While the public remains pro-Israel, our government negotiates with Israel’s enemies. While the public wants to reduce immigration, the preeminent legislative objective of both parties is a bill that would increase it. While the public is uninterested in global warming, while costly regulations could not pass a filibuster-proof Democratic Senate, while the scientific consensus behind the green agenda is, at the very least, fraying, the president says that climate change is the greatest threat to the United States. While Americans tell pollsters their economic situation has not improved, and that things are headed in the wrong direction—while even Democratic economists acknowledge the despondent state of the middle class—the president travels to Chicago to celebrate his economic recovery.

These disjunctions and confusions, these missteps, scandals, and miscalculations, have hurt Obama’s approval numbers. They endanger the Democratic Senate majority, contribute to the widespread sense of disorder and decay, shatter trust in government and in public institutions. They have put into stark relief a political class dominated by liberal partisans, captured by ideas and interests removed from those of ordinary Americans. The stories of ineptitude or malfeasance that appear in the daily newspaper are more than examples of high ideals executed poorly. They are examples of the pursuit of ideas—of equality and diversity and progress and centralization and environmentalism and globalization—to absurd and self-destructive limits. [emphasis mine]

Read the whole essay, as I couldn’t have said it better. The incompetence of our intellectual partisan liberal elite, more consumed with pie-in-the-sky leftwing agendas than the real world around them, has become downright frightening. The sooner the general public rejects them, wholly and completely, illustrated by a landslide election, the sooner our society can get back to the business of dealing with the increasingly deadly problems of the real world.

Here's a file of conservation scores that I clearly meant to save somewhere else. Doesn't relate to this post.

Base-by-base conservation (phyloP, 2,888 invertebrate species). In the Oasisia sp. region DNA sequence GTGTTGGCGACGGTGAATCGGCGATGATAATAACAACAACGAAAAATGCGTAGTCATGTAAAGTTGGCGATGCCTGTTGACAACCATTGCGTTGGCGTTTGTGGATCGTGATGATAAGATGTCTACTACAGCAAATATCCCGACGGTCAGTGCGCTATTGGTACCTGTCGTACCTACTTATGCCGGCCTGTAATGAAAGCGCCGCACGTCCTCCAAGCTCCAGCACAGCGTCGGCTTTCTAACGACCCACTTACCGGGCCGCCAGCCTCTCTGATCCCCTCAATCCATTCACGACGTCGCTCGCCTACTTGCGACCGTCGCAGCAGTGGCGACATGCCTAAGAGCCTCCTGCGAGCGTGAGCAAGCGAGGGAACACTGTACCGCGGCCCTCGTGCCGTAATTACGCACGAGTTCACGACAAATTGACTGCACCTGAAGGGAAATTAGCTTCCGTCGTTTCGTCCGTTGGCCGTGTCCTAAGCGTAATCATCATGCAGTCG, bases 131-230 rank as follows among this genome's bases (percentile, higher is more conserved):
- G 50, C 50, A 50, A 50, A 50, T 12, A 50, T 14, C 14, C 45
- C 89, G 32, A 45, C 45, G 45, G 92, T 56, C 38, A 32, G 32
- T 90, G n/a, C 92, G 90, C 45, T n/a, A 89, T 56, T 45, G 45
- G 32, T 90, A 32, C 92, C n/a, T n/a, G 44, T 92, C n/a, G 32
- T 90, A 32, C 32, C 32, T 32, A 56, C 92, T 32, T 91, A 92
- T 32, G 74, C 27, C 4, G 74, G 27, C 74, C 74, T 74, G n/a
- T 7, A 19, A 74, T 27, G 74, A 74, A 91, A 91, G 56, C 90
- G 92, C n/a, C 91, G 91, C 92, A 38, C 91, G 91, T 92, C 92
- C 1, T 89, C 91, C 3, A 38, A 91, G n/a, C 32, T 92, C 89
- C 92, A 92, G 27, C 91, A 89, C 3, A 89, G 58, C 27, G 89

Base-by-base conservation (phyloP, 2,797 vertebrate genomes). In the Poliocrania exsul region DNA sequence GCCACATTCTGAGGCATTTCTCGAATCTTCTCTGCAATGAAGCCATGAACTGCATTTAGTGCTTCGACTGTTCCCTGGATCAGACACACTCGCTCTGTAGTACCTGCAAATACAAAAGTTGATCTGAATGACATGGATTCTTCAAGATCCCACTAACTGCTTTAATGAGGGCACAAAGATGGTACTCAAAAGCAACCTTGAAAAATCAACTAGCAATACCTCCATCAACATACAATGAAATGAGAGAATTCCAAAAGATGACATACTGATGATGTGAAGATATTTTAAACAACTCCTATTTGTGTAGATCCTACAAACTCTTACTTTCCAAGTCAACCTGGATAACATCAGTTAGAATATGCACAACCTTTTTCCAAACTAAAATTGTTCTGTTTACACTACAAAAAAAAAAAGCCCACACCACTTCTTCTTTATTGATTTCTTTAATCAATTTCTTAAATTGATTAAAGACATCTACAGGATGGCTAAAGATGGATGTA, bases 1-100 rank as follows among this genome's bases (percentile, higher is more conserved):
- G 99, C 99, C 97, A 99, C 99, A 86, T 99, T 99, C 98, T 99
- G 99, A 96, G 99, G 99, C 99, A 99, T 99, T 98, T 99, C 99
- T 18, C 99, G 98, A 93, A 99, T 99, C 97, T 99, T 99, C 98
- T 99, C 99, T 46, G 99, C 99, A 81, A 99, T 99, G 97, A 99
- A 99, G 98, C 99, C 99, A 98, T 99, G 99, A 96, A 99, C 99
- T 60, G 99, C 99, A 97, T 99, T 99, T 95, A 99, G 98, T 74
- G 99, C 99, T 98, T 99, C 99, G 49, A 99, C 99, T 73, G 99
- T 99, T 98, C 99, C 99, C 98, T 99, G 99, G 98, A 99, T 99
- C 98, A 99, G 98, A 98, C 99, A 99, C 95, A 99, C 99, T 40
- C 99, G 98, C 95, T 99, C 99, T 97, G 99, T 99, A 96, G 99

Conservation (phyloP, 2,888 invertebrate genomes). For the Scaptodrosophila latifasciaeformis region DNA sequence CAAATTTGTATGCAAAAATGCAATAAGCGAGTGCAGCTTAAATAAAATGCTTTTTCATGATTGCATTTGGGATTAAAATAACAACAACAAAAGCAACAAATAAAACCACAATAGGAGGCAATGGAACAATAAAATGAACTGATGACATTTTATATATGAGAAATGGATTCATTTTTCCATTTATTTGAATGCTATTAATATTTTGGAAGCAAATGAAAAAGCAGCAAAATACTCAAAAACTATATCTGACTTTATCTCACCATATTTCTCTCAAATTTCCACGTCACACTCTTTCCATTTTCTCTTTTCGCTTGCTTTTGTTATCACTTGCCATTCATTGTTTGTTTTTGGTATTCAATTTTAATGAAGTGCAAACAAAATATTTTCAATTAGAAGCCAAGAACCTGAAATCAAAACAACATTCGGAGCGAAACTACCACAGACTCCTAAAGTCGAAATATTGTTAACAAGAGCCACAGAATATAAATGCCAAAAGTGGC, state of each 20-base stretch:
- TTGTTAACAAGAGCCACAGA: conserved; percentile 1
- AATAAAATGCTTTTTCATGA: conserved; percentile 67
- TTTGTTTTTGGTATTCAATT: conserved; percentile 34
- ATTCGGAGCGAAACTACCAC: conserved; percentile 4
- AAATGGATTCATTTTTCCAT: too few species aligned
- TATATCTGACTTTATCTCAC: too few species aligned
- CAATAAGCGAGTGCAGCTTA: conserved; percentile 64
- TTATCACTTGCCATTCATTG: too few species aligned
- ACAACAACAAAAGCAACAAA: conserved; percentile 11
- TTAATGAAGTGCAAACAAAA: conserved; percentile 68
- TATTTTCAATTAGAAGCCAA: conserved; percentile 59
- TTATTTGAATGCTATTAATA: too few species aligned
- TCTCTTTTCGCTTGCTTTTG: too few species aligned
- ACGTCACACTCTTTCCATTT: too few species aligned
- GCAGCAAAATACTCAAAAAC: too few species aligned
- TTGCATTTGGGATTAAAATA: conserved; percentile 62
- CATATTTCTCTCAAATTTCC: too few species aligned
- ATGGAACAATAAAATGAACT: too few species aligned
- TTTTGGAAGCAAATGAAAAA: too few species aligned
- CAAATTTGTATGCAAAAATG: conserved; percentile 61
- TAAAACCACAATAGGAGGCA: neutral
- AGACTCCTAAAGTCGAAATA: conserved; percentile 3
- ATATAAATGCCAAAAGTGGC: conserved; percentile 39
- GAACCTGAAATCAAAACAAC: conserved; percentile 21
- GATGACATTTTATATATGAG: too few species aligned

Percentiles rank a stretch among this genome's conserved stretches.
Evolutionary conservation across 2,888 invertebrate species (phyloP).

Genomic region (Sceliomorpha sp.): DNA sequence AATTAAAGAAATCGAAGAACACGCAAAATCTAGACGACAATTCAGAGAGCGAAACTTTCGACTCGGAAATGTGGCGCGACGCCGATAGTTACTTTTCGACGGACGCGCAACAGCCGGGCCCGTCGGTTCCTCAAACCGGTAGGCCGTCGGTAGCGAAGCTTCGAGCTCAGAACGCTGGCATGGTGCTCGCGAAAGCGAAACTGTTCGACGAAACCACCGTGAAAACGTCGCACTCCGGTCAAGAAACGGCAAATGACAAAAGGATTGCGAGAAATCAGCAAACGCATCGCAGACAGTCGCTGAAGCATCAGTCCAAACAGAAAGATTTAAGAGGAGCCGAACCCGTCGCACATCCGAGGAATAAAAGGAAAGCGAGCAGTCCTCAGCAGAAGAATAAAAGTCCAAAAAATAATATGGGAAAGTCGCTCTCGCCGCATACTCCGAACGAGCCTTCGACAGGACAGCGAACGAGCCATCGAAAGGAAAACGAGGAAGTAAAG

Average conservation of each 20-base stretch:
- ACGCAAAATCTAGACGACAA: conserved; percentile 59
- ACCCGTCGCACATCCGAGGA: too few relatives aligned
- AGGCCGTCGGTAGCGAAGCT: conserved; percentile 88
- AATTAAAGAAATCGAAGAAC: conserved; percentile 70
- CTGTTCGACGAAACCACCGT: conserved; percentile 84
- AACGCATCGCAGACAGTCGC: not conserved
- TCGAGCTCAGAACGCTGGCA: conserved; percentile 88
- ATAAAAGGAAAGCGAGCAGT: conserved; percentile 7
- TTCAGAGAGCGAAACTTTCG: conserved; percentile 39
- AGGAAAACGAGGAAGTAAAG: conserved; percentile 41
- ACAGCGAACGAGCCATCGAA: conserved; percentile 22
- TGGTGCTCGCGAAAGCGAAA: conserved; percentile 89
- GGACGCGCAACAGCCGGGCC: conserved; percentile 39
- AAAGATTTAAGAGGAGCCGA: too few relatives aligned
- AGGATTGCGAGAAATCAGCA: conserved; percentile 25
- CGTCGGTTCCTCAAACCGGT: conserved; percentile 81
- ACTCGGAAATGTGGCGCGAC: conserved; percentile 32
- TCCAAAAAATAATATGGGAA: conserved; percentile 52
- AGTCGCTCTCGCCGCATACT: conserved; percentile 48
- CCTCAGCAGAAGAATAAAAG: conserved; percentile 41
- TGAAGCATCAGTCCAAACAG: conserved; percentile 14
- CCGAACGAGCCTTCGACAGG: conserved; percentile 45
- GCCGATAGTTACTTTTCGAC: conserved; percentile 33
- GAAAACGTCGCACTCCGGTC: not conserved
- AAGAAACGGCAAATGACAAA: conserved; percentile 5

“Tolerance, freedom, and the hypocrisy in an age of confusion”

The reflections of one man concerning the present social conflict between religion and gay rights.

An employee of a church or school is – must be! – a role model to all parishioners and students, even to the community. The church or school cannot allow its message, already under so much assault by the pop culture, the press, and the government, to be undermined even by its own employees.

Such actions [gay marriage] therefore force the hand of the Church; it must defend its policies by terminating employees who will no longer be the role models the Church needs.

Again, tolerating a failing is one thing; endorsing it is another. When you keep a failing private, you can hope for tolerance (your employer can continue to hope it’s a weakness that you’ll conquer or outgrow). But when one chooses to make that failing public – again, whether we agree that it’s a failing or not is immaterial; the Church thinks so, and the employee knew it – then one has to take the consequences of tearing that rift.

A very wise and thoughtful essay. Please read it all.

What others really think of America

Travel tips for Russian, French, Chinese, and Japanese travelers to the United States.

Read them all. Not surprisingly, the French are the most bothered by American habits while the Russians struggle mightily with our general niceness. All told, however, these tips will each give you warm feelings for the wild, crazy, enthusiastic culture that is America, as seen objectively by outsiders, and best summed up by this Japanese advice: